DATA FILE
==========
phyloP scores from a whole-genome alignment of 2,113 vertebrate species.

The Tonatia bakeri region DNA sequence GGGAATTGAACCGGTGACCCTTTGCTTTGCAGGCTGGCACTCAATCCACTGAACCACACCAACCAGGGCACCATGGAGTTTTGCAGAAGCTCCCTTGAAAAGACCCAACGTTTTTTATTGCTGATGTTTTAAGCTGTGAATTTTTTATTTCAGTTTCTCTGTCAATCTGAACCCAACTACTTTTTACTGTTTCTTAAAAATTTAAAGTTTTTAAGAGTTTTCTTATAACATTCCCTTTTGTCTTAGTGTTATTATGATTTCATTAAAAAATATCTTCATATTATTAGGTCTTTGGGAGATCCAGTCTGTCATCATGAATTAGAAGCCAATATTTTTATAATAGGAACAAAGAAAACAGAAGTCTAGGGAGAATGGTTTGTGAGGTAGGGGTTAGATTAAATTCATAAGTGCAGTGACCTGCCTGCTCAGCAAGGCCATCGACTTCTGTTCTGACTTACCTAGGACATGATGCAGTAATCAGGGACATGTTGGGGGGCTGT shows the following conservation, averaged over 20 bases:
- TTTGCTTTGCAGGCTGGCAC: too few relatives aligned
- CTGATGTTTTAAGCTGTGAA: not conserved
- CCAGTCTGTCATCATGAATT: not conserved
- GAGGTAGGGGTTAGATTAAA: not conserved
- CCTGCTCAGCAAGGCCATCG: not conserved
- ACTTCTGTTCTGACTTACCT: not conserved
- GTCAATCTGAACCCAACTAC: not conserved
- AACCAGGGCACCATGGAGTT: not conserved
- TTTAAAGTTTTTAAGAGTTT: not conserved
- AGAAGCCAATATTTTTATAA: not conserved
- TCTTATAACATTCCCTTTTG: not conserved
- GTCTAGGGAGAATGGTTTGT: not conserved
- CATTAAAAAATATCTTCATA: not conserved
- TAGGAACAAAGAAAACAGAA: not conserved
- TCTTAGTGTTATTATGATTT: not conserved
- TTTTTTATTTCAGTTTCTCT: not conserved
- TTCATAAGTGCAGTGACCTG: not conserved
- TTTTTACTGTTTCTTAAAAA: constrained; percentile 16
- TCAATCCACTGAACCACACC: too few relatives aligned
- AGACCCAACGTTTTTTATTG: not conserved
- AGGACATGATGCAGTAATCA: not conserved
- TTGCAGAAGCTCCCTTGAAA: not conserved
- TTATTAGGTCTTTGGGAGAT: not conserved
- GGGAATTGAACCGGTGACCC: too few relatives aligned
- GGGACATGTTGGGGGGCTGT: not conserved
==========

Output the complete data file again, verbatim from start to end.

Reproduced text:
phyloP scores from a whole-genome alignment of 2,113 vertebrate species.

The Tonatia bakeri region DNA sequence GGGAATTGAACCGGTGACCCTTTGCTTTGCAGGCTGGCACTCAATCCACTGAACCACACCAACCAGGGCACCATGGAGTTTTGCAGAAGCTCCCTTGAAAAGACCCAACGTTTTTTATTGCTGATGTTTTAAGCTGTGAATTTTTTATTTCAGTTTCTCTGTCAATCTGAACCCAACTACTTTTTACTGTTTCTTAAAAATTTAAAGTTTTTAAGAGTTTTCTTATAACATTCCCTTTTGTCTTAGTGTTATTATGATTTCATTAAAAAATATCTTCATATTATTAGGTCTTTGGGAGATCCAGTCTGTCATCATGAATTAGAAGCCAATATTTTTATAATAGGAACAAAGAAAACAGAAGTCTAGGGAGAATGGTTTGTGAGGTAGGGGTTAGATTAAATTCATAAGTGCAGTGACCTGCCTGCTCAGCAAGGCCATCGACTTCTGTTCTGACTTACCTAGGACATGATGCAGTAATCAGGGACATGTTGGGGGGCTGT shows the following conservation, averaged over 20 bases:
- TTTGCTTTGCAGGCTGGCAC: too few relatives aligned
- CTGATGTTTTAAGCTGTGAA: not conserved
- CCAGTCTGTCATCATGAATT: not conserved
- GAGGTAGGGGTTAGATTAAA: not conserved
- CCTGCTCAGCAAGGCCATCG: not conserved
- ACTTCTGTTCTGACTTACCT: not conserved
- GTCAATCTGAACCCAACTAC: not conserved
- AACCAGGGCACCATGGAGTT: not conserved
- TTTAAAGTTTTTAAGAGTTT: not conserved
- AGAAGCCAATATTTTTATAA: not conserved
- TCTTATAACATTCCCTTTTG: not conserved
- GTCTAGGGAGAATGGTTTGT: not conserved
- CATTAAAAAATATCTTCATA: not conserved
- TAGGAACAAAGAAAACAGAA: not conserved
- TCTTAGTGTTATTATGATTT: not conserved
- TTTTTTATTTCAGTTTCTCT: not conserved
- TTCATAAGTGCAGTGACCTG: not conserved
- TTTTTACTGTTTCTTAAAAA: constrained; percentile 16
- TCAATCCACTGAACCACACC: too few relatives aligned
- AGACCCAACGTTTTTTATTG: not conserved
- AGGACATGATGCAGTAATCA: not conserved
- TTGCAGAAGCTCCCTTGAAA: not conserved
- TTATTAGGTCTTTGGGAGAT: not conserved
- GGGAATTGAACCGGTGACCC: too few relatives aligned
- GGGACATGTTGGGGGGCTGT: not conserved